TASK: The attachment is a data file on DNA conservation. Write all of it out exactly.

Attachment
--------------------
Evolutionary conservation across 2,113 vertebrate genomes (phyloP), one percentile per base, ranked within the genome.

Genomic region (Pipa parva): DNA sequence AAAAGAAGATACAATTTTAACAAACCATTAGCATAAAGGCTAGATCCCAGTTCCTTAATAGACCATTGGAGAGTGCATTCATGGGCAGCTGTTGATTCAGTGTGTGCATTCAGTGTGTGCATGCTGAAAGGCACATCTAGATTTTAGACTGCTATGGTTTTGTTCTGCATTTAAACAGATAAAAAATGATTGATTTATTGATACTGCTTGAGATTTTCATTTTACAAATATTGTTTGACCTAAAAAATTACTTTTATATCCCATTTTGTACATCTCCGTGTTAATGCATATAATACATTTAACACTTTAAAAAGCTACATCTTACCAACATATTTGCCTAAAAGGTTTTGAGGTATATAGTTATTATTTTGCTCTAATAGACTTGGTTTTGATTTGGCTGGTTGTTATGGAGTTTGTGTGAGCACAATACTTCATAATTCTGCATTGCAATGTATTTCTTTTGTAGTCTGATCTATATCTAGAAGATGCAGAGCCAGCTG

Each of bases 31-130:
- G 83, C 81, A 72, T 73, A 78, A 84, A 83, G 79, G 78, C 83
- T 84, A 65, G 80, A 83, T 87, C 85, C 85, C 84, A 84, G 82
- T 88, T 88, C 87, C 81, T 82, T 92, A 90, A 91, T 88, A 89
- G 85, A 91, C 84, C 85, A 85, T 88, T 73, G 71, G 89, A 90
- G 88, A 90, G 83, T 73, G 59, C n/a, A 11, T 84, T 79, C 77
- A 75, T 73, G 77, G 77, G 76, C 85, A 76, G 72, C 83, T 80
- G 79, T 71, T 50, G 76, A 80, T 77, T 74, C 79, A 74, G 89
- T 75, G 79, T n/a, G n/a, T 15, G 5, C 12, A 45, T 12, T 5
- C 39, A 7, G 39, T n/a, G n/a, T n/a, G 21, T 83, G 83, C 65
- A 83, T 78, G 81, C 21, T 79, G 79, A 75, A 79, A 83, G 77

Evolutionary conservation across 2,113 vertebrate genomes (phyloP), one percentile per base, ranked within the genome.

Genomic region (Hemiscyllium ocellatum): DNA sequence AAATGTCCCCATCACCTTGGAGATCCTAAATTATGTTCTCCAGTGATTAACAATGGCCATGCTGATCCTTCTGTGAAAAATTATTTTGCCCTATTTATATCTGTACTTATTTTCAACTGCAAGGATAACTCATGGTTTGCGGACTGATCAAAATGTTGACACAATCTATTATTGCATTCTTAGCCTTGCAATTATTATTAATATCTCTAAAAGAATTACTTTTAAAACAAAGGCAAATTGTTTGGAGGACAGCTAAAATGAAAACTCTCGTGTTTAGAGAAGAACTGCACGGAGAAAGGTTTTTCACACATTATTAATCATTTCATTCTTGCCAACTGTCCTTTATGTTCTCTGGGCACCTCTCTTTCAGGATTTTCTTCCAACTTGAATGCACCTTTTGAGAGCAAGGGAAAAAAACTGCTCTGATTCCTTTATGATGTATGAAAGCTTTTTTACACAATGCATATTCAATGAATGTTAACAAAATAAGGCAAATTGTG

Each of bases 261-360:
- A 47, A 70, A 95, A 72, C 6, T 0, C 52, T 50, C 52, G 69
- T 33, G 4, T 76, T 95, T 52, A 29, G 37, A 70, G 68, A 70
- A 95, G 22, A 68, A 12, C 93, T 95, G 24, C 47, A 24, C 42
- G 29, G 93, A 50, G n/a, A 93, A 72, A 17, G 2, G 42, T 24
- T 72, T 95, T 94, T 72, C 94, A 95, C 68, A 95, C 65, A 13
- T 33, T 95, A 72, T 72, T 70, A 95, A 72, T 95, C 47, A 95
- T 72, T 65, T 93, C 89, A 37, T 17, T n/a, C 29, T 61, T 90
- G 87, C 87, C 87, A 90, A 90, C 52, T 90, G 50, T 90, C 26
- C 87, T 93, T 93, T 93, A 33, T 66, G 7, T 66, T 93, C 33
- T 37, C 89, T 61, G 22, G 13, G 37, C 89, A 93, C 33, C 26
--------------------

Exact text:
Evolutionary conservation across 2,113 vertebrate genomes (phyloP), one percentile per base, ranked within the genome.

Genomic region (Pipa parva): DNA sequence AAAAGAAGATACAATTTTAACAAACCATTAGCATAAAGGCTAGATCCCAGTTCCTTAATAGACCATTGGAGAGTGCATTCATGGGCAGCTGTTGATTCAGTGTGTGCATTCAGTGTGTGCATGCTGAAAGGCACATCTAGATTTTAGACTGCTATGGTTTTGTTCTGCATTTAAACAGATAAAAAATGATTGATTTATTGATACTGCTTGAGATTTTCATTTTACAAATATTGTTTGACCTAAAAAATTACTTTTATATCCCATTTTGTACATCTCCGTGTTAATGCATATAATACATTTAACACTTTAAAAAGCTACATCTTACCAACATATTTGCCTAAAAGGTTTTGAGGTATATAGTTATTATTTTGCTCTAATAGACTTGGTTTTGATTTGGCTGGTTGTTATGGAGTTTGTGTGAGCACAATACTTCATAATTCTGCATTGCAATGTATTTCTTTTGTAGTCTGATCTATATCTAGAAGATGCAGAGCCAGCTG

Each of bases 31-130:
- G 83, C 81, A 72, T 73, A 78, A 84, A 83, G 79, G 78, C 83
- T 84, A 65, G 80, A 83, T 87, C 85, C 85, C 84, A 84, G 82
- T 88, T 88, C 87, C 81, T 82, T 92, A 90, A 91, T 88, A 89
- G 85, A 91, C 84, C 85, A 85, T 88, T 73, G 71, G 89, A 90
- G 88, A 90, G 83, T 73, G 59, C n/a, A 11, T 84, T 79, C 77
- A 75, T 73, G 77, G 77, G 76, C 85, A 76, G 72, C 83, T 80
- G 79, T 71, T 50, G 76, A 80, T 77, T 74, C 79, A 74, G 89
- T 75, G 79, T n/a, G n/a, T 15, G 5, C 12, A 45, T 12, T 5
- C 39, A 7, G 39, T n/a, G n/a, T n/a, G 21, T 83, G 83, C 65
- A 83, T 78, G 81, C 21, T 79, G 79, A 75, A 79, A 83, G 77

Evolutionary conservation across 2,113 vertebrate genomes (phyloP), one percentile per base, ranked within the genome.

Genomic region (Hemiscyllium ocellatum): DNA sequence AAATGTCCCCATCACCTTGGAGATCCTAAATTATGTTCTCCAGTGATTAACAATGGCCATGCTGATCCTTCTGTGAAAAATTATTTTGCCCTATTTATATCTGTACTTATTTTCAACTGCAAGGATAACTCATGGTTTGCGGACTGATCAAAATGTTGACACAATCTATTATTGCATTCTTAGCCTTGCAATTATTATTAATATCTCTAAAAGAATTACTTTTAAAACAAAGGCAAATTGTTTGGAGGACAGCTAAAATGAAAACTCTCGTGTTTAGAGAAGAACTGCACGGAGAAAGGTTTTTCACACATTATTAATCATTTCATTCTTGCCAACTGTCCTTTATGTTCTCTGGGCACCTCTCTTTCAGGATTTTCTTCCAACTTGAATGCACCTTTTGAGAGCAAGGGAAAAAAACTGCTCTGATTCCTTTATGATGTATGAAAGCTTTTTTACACAATGCATATTCAATGAATGTTAACAAAATAAGGCAAATTGTG

Each of bases 261-360:
- A 47, A 70, A 95, A 72, C 6, T 0, C 52, T 50, C 52, G 69
- T 33, G 4, T 76, T 95, T 52, A 29, G 37, A 70, G 68, A 70
- A 95, G 22, A 68, A 12, C 93, T 95, G 24, C 47, A 24, C 42
- G 29, G 93, A 50, G n/a, A 93, A 72, A 17, G 2, G 42, T 24
- T 72, T 95, T 94, T 72, C 94, A 95, C 68, A 95, C 65, A 13
- T 33, T 95, A 72, T 72, T 70, A 95, A 72, T 95, C 47, A 95
- T 72, T 65, T 93, C 89, A 37, T 17, T n/a, C 29, T 61, T 90
- G 87, C 87, C 87, A 90, A 90, C 52, T 90, G 50, T 90, C 26
- C 87, T 93, T 93, T 93, A 33, T 66, G 7, T 66, T 93, C 33
- T 37, C 89, T 61, G 22, G 13, G 37, C 89, A 93, C 33, C 26